Schools in the Grand County school district will reopen for in-person learning on Tuesday, Sept. 8 with a host of additional hygiene measures to prevent the spread of COVID-19 among students, teachers and their families. However, as in districts across the country, concerns remain about how sending children back into schools will impact the health of communities during the pandemic.

While offering families the option of online schooling, the plan appears as close as possible to a normal school year: school buses will run; academic clubs, mentoring and sports will resume. Rather than an overhaul of how local schools function, policies and systems are being tweaked to accommodate proper public health policies like physical distancing.

School District Superintendent Taryn Kay said that the plan was created through conversations with district staff, parents and staff from the Southeast Utah Health Department and Moab Regional Hospital, as well as a state reopening template.

“No one really knows what’s going to happen in schools or in society in the next few months,” said Kay, “so we’re really viewing this as a living document, because we want to be able to be responsive and adaptive to whatever the next few months throw at us to meet the needs of students.”

Masks required for staff and students

One aspect of the plan that proved controversial among area parents was resolved by Utah Governor Gary Herbert, who announced that all schools would be required to have mandatory mask-wearing among staff and students in school buildings and on buses. Exemptions for those with health issues can be made.

At the school board meeting on July 15, Kay stressed that staff was planning how to ensure mask-wearing among students while also having designated mask-free time when students can safely physically distance, like recess.

"Masks are not a political issue; it's a safety issue," the superintendent said.

Families who do not want their children to wear masks will be offered remote learning options, Kay said.

Concerns about class size

“In my decades of experience, I have never been so overwhelmingly concerned about the health and safety of everyone connected with our community schools,” said Ryan Anderson in a conversation with the Moab Sun News. Anderson was a Grand County High School teacher for decades and now serves as vice-president of the Utah Education Association-Retired.

According to the Grand County School District plan, while general guidelines for hygiene and behavior are set by the District each teacher is expected to create a classroom COVID-19 plan to arrange their room to adequately physically distance students and plan a schedule to include breaks from instruction to allow students to take off masks outdoors.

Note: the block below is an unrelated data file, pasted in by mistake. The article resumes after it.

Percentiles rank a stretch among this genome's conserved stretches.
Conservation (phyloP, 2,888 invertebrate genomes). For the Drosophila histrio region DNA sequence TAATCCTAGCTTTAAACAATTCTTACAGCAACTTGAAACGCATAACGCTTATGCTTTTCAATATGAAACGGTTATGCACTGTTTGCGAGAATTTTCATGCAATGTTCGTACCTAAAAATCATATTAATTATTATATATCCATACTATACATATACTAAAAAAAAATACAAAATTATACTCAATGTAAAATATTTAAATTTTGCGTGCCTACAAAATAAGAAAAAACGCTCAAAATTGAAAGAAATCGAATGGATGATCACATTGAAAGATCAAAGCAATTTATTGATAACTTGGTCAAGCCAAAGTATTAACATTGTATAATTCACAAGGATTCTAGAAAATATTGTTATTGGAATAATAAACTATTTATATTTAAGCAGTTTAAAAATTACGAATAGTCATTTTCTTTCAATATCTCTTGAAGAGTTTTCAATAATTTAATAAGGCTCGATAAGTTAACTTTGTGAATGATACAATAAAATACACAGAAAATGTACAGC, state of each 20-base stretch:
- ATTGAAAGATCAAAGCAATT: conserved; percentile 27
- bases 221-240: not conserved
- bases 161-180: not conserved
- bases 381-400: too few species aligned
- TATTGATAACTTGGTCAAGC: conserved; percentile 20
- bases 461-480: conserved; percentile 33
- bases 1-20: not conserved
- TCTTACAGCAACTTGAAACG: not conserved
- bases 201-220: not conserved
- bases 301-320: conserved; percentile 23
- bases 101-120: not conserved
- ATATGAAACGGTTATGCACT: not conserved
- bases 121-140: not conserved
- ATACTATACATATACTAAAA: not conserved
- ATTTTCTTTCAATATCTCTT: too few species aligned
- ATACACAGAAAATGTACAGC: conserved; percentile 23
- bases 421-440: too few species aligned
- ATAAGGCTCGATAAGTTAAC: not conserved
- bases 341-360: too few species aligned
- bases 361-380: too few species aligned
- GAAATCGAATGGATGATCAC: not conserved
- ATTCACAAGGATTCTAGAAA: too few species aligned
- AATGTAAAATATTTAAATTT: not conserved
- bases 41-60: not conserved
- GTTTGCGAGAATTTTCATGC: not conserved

Anderson said that the idea of teachers having the responsibility for creating vital health measures in addition to the pressures of teaching gives him nightmares.

“I can’t imagine what it must be like for educators who are going through the ‘novel’ process of unimaginably consequential problem-solving in real-time; especially with the pressures being exerted on them from every which way, top-down, bottom-up and all-around constantly,” he said.

Anna Sprout, a teacher at Grand County High School, attended the virtual meeting of the Grand County Council on July 21 to express her concerns about the reopening plan and urge community members to review the document.

“I’ve spent the past couple days reviewing the high school’s reopening plan,” said Sprout. “When compared to the CDC school reopening guidelines, Grand County High School’s plan is actually considered high risk,” she said, pointing to class sizes that would make it unlikely that teachers could properly physically distance students. Sprout said that her classroom could handle only 10 students per class with recommended distances of six feet. Her classroom will instead have around 20 students per class.

“There has been no news, or from my knowledge, consideration, of hybrid learning or remote learning during this pandemic coming into this next school year,” said Sprout.

Kay told the Moab Sun News that the possibility of a “hybrid” school plan that would combine some remote schooling with in-person attendance was considered early on. The idea behind such a model is that schools could reduce the number of students attending in-person classes at any one time, thus reducing crowded classrooms.

That model was ultimately dismissed in favor of a plan that allows strictly either option.

“We have a lot of parents who have to work,” said Kay, “and many of our students aren’t old enough to participate in online instruction without a parent guiding them.”

Kay did report that staff safety was discussed during the planning process, and that staff in high-risk categories will be offered some accommodations so that they can do their job safely.

Kay was realistic about the plan, noting that it was unlikely to please everyone.

“I think what we all hope is that there will be treatment options [for COVID-19] in the future and this will be short-term, just this year,” said Kay.

“We would just appreciate if the public will stick with us through the short term, and we’ll keep providing meals, schooling and other support and stand by families,” she said.

Moab Charter School issues plan

Moab Charter School classes will resume for in-person schooling only on Aug. 20, according to a separate reopening plan issued on July 22. The plan states that class size will be capped at 18 students per grade “to always maintain safe group sizes as determined by our local health department.” Staff and students will wear facial coverings as mandated by the State of Utah. The plan says that the use of outdoor learning spaces will be promoted.